Despite the law and the United Nations Development Program's praise for Angola's progress on LGBTQ rights in 2022, as the Washington Blade reported, queer Angolans continue to experience discrimination and violence in the former Portuguese colony.

Íris reported on Facebook that some mourners marching in Fernandes' memory on March 1 were attacked. The association condemned the violence against the LGBTQ community members in a statement posted on its Facebook page.

"It is with deep sorrow and indignation that we come to the public to vehemently repudiate the acts of violence and discrimination perpetrated against members of the LGBTQIAP+ community during the funeral of Carlos Fernandes, which took place at the Benfica Cemetery," the post stated.

"We were confronted with a shocking scene of intolerance and aggression," during the funeral, the statement said. "Unscrupulous, totally organized individuals driven by hate and the lack of respect for basic human rights brutally attacked people who were vulnerable, amid the pain of loss.

"May this unfortunate incident serve as a call to action for us all to commit to building a more just, inclusive, and loving society where everyone feels safe and respected, regardless of who they are or who they love," the statement continued, with a call to action for love, tolerance, and solidarity.

"Together, let us fight hate with love, intolerance with understanding, and violence with solidarity. In memory of Carlos Fernandes and in support of the LGBTQIAP+ community," it concluded.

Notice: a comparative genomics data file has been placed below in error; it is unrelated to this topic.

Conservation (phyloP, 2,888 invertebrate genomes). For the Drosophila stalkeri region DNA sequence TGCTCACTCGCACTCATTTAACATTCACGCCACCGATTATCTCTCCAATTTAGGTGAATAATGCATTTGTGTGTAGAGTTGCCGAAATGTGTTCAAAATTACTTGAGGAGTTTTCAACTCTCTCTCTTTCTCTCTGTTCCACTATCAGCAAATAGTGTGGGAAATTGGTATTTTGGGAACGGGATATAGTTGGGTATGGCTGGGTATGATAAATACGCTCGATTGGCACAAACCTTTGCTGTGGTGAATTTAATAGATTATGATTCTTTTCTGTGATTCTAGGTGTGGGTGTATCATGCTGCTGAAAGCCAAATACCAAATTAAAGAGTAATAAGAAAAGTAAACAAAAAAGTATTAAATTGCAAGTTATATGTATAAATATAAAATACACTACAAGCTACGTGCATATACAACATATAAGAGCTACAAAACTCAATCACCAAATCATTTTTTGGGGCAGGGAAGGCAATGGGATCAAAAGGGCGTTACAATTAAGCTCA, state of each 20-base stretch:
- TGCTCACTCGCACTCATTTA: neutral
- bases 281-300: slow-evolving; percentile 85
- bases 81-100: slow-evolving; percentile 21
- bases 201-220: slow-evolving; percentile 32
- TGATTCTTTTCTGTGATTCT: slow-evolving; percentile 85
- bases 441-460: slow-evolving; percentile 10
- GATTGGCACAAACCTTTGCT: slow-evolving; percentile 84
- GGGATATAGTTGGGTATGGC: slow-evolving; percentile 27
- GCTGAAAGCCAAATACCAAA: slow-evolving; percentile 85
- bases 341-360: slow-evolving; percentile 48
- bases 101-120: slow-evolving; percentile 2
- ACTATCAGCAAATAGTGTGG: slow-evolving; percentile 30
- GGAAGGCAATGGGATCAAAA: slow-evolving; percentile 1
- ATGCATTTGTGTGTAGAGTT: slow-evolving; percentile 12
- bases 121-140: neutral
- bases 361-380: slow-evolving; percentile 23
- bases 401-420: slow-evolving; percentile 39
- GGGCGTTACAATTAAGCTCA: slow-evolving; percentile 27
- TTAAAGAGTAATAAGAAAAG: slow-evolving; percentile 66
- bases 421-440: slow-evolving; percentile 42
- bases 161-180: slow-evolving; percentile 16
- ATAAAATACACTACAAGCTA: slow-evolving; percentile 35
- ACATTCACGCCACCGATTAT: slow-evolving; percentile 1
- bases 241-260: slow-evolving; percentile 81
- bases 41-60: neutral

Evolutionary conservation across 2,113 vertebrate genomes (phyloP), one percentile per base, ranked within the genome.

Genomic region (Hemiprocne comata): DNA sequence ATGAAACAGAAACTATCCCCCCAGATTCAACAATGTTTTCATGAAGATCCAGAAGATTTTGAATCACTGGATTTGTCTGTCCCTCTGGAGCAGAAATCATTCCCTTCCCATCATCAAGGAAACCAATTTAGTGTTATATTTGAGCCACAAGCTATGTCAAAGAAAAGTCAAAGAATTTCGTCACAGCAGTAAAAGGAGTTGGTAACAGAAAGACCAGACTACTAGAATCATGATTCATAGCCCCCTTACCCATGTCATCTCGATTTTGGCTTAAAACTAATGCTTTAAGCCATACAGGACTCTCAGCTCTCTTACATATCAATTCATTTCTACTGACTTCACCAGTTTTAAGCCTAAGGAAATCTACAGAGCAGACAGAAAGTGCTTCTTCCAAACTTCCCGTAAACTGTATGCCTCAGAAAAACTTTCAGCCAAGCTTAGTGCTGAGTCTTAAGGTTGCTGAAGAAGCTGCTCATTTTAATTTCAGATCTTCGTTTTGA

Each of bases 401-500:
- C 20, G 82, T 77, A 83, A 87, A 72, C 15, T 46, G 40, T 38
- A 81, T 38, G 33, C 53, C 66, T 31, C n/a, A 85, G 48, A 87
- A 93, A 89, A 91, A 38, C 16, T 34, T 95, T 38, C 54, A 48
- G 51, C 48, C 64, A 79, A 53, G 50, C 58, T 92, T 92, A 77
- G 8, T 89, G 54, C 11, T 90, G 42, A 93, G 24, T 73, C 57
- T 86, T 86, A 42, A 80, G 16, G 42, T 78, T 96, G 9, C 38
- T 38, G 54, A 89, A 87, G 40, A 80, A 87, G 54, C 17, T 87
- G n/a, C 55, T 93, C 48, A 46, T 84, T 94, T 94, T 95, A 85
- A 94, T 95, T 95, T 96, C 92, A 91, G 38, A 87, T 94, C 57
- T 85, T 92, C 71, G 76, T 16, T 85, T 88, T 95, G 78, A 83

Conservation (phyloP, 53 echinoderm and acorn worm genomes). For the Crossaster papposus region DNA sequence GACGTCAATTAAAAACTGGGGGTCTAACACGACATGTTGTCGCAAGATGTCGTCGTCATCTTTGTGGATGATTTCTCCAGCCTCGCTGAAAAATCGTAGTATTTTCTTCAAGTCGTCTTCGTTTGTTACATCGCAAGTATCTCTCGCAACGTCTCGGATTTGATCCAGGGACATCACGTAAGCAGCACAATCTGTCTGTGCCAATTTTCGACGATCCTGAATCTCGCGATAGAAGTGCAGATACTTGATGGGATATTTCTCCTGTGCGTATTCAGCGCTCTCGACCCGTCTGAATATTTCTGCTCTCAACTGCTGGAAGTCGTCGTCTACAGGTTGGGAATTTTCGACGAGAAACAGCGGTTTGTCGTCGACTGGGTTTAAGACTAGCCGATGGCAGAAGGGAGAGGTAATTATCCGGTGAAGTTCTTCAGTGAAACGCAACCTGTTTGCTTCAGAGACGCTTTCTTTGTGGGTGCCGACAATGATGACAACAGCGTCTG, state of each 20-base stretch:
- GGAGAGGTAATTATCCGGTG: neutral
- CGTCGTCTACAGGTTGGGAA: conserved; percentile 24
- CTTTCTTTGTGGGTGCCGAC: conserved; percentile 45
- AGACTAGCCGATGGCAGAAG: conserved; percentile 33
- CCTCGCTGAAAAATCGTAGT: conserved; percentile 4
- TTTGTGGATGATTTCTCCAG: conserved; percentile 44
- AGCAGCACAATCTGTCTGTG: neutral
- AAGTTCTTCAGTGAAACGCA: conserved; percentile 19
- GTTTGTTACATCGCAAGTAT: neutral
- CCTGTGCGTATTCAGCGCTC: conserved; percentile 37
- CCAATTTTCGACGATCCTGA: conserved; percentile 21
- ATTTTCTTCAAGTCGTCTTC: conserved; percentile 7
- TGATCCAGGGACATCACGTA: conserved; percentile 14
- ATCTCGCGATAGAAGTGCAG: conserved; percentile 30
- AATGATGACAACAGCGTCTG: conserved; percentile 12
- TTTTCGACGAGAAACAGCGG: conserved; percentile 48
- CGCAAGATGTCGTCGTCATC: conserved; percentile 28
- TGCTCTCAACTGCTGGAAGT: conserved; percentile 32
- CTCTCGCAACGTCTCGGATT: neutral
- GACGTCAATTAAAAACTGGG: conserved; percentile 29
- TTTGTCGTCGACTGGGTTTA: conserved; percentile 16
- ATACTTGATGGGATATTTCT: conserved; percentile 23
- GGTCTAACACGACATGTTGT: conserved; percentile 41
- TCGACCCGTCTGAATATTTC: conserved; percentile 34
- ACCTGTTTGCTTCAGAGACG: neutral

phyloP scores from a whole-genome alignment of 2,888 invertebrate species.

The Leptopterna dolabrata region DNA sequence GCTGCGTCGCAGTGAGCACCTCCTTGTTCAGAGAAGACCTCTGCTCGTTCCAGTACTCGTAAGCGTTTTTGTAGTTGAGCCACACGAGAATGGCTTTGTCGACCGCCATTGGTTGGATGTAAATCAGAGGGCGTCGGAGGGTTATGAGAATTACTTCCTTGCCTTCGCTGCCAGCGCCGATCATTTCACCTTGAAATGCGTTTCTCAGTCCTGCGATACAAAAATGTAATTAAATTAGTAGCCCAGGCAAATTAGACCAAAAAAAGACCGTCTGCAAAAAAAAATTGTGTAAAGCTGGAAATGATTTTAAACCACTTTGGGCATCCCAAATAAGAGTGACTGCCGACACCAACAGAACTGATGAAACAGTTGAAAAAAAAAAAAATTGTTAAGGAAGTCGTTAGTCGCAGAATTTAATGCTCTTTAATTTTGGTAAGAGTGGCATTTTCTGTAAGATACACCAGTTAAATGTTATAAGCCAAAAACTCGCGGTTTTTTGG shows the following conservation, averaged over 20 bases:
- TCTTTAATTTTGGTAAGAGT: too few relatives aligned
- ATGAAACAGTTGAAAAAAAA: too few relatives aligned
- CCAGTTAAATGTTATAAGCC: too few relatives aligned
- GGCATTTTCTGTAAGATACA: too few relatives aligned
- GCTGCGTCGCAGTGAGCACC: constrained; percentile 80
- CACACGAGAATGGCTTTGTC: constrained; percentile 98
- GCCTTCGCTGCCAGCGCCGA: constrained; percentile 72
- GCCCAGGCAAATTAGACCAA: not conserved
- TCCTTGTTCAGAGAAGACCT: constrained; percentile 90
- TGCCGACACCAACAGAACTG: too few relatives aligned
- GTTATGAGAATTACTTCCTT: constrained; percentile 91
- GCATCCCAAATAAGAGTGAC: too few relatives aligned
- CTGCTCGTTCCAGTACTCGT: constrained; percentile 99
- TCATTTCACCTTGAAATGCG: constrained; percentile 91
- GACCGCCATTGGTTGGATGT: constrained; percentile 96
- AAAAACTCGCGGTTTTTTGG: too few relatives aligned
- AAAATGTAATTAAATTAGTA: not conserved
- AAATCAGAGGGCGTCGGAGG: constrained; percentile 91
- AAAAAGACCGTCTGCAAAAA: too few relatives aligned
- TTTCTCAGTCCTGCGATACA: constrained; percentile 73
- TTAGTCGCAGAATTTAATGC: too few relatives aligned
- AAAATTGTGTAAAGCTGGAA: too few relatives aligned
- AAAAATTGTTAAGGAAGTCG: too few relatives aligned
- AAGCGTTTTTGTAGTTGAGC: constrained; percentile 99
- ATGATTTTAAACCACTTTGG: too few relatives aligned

No one was seriously hurt during the incident.


Condolences for Fernandes' death poured in on the association's Facebook page and social media from embassies located in Angola.

"We express our sincerest condolences to the loved ones of Carlos Fernandes, a trailblazing human rights activist who served as a unifying voice for LGBTQI+ Angolans," U.S. Ambassador Tulinabo Mushingi, Ph.D., stated March 4 from the United States Embassy to Angola and Sao Tome and Principe.

"His leadership and coordination of LGBTQI+ activists played an immense role in securing legal protections for LGBTQI+ persons," Mushingi stated, expressing gratitude for working with Fernandes during the past decade on advancing LGBTQ rights, HIV/AIDS, and combating human trafficking, among other issues.

"As a true pioneer in the fight against discrimination, he created a family among the LGBTQI+ community in Angola, and his legacy as an activist will be carried on by generations of LGBTQI+ Angolans," he added.

Mushingi also expressed hope that "the Angolan authorities will conduct a thorough investigation and hold the people responsible to account."

Samantha Power, administrator of the United States Agency for International Development, expressed her condolences on X.

"Carlos Fernandes led the first LGBTQI+ group in Angola, and tirelessly advocated for human rights & ending the threat of HIV/AIDS," she wrote. "I join my colleagues and those in Angola and around the world in mourning this senseless loss."

We Belong Africa, a UNDP program, also mourned Fernandes' loss.

"Carlos was a passionate young leader who worked tirelessly for the betterment of the LGBTI+ community and dedicated his youth to advocating for the vulnerable and marginalized," We Belong Africa posted on the association's Facebook page February 28. "He will be remembered for his sacrifice and impressive achievements in his short lifetime."

Got international LGBTQ news tips? Call or send them to Heather Cassell at WhatsApp/Signal: 415-517-7239, or [email protected]